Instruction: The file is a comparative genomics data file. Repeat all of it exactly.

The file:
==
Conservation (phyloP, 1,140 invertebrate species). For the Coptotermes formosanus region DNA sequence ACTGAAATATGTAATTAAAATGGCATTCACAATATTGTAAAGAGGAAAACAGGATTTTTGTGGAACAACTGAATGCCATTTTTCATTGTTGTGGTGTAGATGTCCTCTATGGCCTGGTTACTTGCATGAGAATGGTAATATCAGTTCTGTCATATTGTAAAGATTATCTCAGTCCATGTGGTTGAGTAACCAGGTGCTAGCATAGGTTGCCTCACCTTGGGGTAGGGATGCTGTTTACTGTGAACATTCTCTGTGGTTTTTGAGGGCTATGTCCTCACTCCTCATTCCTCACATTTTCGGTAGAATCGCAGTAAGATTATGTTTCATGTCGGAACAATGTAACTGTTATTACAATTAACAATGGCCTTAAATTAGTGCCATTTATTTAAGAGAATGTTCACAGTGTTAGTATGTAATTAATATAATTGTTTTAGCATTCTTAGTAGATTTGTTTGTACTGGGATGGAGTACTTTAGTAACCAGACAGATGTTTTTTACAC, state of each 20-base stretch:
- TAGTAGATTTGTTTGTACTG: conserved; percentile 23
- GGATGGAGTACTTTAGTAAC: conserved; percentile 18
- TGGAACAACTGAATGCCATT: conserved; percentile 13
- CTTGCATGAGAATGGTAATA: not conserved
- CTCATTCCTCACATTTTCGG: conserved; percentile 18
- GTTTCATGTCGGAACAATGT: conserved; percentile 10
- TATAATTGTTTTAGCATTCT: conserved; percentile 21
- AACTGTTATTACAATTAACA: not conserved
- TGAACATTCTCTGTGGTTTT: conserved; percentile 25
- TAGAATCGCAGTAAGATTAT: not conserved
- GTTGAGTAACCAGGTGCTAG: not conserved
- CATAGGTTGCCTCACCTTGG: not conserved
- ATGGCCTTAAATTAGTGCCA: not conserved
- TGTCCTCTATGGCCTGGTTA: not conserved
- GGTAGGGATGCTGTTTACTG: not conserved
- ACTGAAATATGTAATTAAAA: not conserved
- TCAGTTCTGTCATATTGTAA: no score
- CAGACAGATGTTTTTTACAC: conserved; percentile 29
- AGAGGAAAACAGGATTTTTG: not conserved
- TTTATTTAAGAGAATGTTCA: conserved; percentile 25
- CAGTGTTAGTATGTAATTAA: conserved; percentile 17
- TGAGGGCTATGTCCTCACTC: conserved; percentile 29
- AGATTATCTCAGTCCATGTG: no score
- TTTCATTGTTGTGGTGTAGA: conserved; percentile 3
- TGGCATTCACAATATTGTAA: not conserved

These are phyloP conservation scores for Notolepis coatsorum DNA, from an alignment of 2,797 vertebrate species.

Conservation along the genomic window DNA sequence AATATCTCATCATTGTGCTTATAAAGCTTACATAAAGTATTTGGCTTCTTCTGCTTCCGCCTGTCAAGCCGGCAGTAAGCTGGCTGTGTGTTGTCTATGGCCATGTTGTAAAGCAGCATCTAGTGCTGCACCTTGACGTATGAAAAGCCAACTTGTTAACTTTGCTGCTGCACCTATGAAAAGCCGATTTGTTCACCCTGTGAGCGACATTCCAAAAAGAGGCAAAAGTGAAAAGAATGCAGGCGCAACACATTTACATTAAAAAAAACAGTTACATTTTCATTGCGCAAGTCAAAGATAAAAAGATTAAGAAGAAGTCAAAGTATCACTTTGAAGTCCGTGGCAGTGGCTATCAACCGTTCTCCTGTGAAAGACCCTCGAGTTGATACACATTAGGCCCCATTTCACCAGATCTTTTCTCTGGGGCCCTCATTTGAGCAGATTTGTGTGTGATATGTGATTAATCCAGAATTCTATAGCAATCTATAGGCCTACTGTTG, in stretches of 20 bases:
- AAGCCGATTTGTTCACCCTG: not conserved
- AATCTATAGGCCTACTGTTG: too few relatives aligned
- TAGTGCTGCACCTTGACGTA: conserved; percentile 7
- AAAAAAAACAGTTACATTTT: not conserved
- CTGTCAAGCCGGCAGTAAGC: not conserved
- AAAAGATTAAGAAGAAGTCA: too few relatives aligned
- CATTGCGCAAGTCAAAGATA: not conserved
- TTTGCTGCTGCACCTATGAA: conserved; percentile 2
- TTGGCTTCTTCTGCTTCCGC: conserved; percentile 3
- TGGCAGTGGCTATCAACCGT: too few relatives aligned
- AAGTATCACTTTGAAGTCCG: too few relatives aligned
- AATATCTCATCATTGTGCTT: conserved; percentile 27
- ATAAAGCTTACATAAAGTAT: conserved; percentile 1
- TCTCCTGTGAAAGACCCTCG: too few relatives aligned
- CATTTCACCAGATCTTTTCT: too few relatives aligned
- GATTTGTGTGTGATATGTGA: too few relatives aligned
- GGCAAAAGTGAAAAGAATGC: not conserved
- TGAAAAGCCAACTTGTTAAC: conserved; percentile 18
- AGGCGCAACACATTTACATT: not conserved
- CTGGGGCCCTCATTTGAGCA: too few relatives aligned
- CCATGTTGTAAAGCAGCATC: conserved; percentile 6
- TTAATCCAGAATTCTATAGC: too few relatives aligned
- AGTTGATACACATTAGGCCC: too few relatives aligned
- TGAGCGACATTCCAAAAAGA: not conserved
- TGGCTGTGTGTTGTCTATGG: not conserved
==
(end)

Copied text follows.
Conservation (phyloP, 1,140 invertebrate species). For the Coptotermes formosanus region DNA sequence ACTGAAATATGTAATTAAAATGGCATTCACAATATTGTAAAGAGGAAAACAGGATTTTTGTGGAACAACTGAATGCCATTTTTCATTGTTGTGGTGTAGATGTCCTCTATGGCCTGGTTACTTGCATGAGAATGGTAATATCAGTTCTGTCATATTGTAAAGATTATCTCAGTCCATGTGGTTGAGTAACCAGGTGCTAGCATAGGTTGCCTCACCTTGGGGTAGGGATGCTGTTTACTGTGAACATTCTCTGTGGTTTTTGAGGGCTATGTCCTCACTCCTCATTCCTCACATTTTCGGTAGAATCGCAGTAAGATTATGTTTCATGTCGGAACAATGTAACTGTTATTACAATTAACAATGGCCTTAAATTAGTGCCATTTATTTAAGAGAATGTTCACAGTGTTAGTATGTAATTAATATAATTGTTTTAGCATTCTTAGTAGATTTGTTTGTACTGGGATGGAGTACTTTAGTAACCAGACAGATGTTTTTTACAC, state of each 20-base stretch:
- TAGTAGATTTGTTTGTACTG: conserved; percentile 23
- GGATGGAGTACTTTAGTAAC: conserved; percentile 18
- TGGAACAACTGAATGCCATT: conserved; percentile 13
- CTTGCATGAGAATGGTAATA: not conserved
- CTCATTCCTCACATTTTCGG: conserved; percentile 18
- GTTTCATGTCGGAACAATGT: conserved; percentile 10
- TATAATTGTTTTAGCATTCT: conserved; percentile 21
- AACTGTTATTACAATTAACA: not conserved
- TGAACATTCTCTGTGGTTTT: conserved; percentile 25
- TAGAATCGCAGTAAGATTAT: not conserved
- GTTGAGTAACCAGGTGCTAG: not conserved
- CATAGGTTGCCTCACCTTGG: not conserved
- ATGGCCTTAAATTAGTGCCA: not conserved
- TGTCCTCTATGGCCTGGTTA: not conserved
- GGTAGGGATGCTGTTTACTG: not conserved
- ACTGAAATATGTAATTAAAA: not conserved
- TCAGTTCTGTCATATTGTAA: no score
- CAGACAGATGTTTTTTACAC: conserved; percentile 29
- AGAGGAAAACAGGATTTTTG: not conserved
- TTTATTTAAGAGAATGTTCA: conserved; percentile 25
- CAGTGTTAGTATGTAATTAA: conserved; percentile 17
- TGAGGGCTATGTCCTCACTC: conserved; percentile 29
- AGATTATCTCAGTCCATGTG: no score
- TTTCATTGTTGTGGTGTAGA: conserved; percentile 3
- TGGCATTCACAATATTGTAA: not conserved

These are phyloP conservation scores for Notolepis coatsorum DNA, from an alignment of 2,797 vertebrate species.

Conservation along the genomic window DNA sequence AATATCTCATCATTGTGCTTATAAAGCTTACATAAAGTATTTGGCTTCTTCTGCTTCCGCCTGTCAAGCCGGCAGTAAGCTGGCTGTGTGTTGTCTATGGCCATGTTGTAAAGCAGCATCTAGTGCTGCACCTTGACGTATGAAAAGCCAACTTGTTAACTTTGCTGCTGCACCTATGAAAAGCCGATTTGTTCACCCTGTGAGCGACATTCCAAAAAGAGGCAAAAGTGAAAAGAATGCAGGCGCAACACATTTACATTAAAAAAAACAGTTACATTTTCATTGCGCAAGTCAAAGATAAAAAGATTAAGAAGAAGTCAAAGTATCACTTTGAAGTCCGTGGCAGTGGCTATCAACCGTTCTCCTGTGAAAGACCCTCGAGTTGATACACATTAGGCCCCATTTCACCAGATCTTTTCTCTGGGGCCCTCATTTGAGCAGATTTGTGTGTGATATGTGATTAATCCAGAATTCTATAGCAATCTATAGGCCTACTGTTG, in stretches of 20 bases:
- AAGCCGATTTGTTCACCCTG: not conserved
- AATCTATAGGCCTACTGTTG: too few relatives aligned
- TAGTGCTGCACCTTGACGTA: conserved; percentile 7
- AAAAAAAACAGTTACATTTT: not conserved
- CTGTCAAGCCGGCAGTAAGC: not conserved
- AAAAGATTAAGAAGAAGTCA: too few relatives aligned
- CATTGCGCAAGTCAAAGATA: not conserved
- TTTGCTGCTGCACCTATGAA: conserved; percentile 2
- TTGGCTTCTTCTGCTTCCGC: conserved; percentile 3
- TGGCAGTGGCTATCAACCGT: too few relatives aligned
- AAGTATCACTTTGAAGTCCG: too few relatives aligned
- AATATCTCATCATTGTGCTT: conserved; percentile 27
- ATAAAGCTTACATAAAGTAT: conserved; percentile 1
- TCTCCTGTGAAAGACCCTCG: too few relatives aligned
- CATTTCACCAGATCTTTTCT: too few relatives aligned
- GATTTGTGTGTGATATGTGA: too few relatives aligned
- GGCAAAAGTGAAAAGAATGC: not conserved
- TGAAAAGCCAACTTGTTAAC: conserved; percentile 18
- AGGCGCAACACATTTACATT: not conserved
- CTGGGGCCCTCATTTGAGCA: too few relatives aligned
- CCATGTTGTAAAGCAGCATC: conserved; percentile 6
- TTAATCCAGAATTCTATAGC: too few relatives aligned
- AGTTGATACACATTAGGCCC: too few relatives aligned
- TGAGCGACATTCCAAAAAGA: not conserved
- TGGCTGTGTGTTGTCTATGG: not conserved